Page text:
Despite these challenges, the benefits of battery storage in an African context are clear. It is quick to be deployed, responds to grid demand in milliseconds and improves the quality of the grid, which is key in Africa where grid systems are often fragile and weather patterns unpredictable. When combined with solar PV, it is capable of smoothing the generation output of the PV plant and mitigating against forecasting errors.
A total of 1.4GW/2.3GWh of energy storage capacity was installed in 2017, which is forecast to rise to 8.6GW/21.6GWh by 2022 according to a report published by GTM. Although the research focuses on the energy storage market globally, particular attention is paid to Australia, the USA, China, the UK, Germany and South Korea which are seen to be key markets. The USA is likely to remain the world’s biggest market for energy storage until 2022, with China its closest rival.
A study into the strategy and execution of lithium-ion battery providers in the utility-scale energy storage industry has identified the market leaders in this area. Navigant Research based its rankings on selected criteria such as geographic reach, pricing and staying power and selected only those that manufacture their own battery cells, not outsource them to external manufacturers. Korean companies LG Chem and Samsung SDI were placed top of the leader board, with BYD, Panasonic, Toshiba, Kokam, Saft and Leclanche labelled as contenders, falling into the category below.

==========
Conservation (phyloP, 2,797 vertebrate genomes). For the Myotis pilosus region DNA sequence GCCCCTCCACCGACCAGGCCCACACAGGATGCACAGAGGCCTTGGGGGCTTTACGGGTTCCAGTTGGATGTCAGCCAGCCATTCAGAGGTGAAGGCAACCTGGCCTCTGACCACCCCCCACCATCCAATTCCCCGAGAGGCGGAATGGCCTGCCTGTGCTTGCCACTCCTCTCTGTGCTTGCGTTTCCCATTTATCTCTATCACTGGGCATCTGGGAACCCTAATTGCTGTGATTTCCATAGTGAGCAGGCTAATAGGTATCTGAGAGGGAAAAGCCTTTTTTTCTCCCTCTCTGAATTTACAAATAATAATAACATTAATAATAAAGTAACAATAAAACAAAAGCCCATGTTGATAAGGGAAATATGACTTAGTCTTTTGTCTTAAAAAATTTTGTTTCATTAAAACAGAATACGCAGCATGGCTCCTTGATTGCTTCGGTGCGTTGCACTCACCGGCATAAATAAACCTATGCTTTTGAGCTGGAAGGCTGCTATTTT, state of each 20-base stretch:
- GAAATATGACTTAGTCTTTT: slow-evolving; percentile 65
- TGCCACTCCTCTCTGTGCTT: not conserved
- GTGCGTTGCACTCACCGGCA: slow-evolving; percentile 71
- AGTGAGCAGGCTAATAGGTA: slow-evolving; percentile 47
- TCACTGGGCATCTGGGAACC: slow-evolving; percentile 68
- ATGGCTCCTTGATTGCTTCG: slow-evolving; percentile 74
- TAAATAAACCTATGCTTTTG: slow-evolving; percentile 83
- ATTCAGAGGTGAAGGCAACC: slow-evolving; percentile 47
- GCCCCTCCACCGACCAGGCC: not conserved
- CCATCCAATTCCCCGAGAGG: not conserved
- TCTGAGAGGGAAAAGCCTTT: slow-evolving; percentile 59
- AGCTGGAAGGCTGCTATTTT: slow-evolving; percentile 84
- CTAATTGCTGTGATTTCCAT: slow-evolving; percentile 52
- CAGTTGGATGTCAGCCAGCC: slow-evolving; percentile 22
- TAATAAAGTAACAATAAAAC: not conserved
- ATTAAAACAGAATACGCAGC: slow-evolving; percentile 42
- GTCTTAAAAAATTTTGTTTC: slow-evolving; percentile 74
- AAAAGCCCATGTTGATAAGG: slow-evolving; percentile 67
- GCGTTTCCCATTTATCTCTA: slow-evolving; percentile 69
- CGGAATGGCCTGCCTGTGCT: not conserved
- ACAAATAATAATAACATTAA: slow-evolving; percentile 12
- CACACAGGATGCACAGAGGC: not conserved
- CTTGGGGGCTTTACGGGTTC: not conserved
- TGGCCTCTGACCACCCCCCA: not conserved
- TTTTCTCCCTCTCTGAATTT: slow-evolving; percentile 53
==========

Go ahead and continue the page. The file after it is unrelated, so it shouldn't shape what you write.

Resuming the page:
GE has announced plans to build an energy storage platform named the Reservoir which already has a pre-launch commitment of 20MW/80MWh. The Reservoir platform is reported to allow for the utilization of cleaner more reliable power and provides a cost-effective solution for distribution and storage. Its Reservoir Storage Unit, a modular system totaling 1.2MW/4MWh and the building block of the Reservoir, is a scalable platform, which is combined with GE’s Blade Protection Unit extending battery life by up to 15 per cent.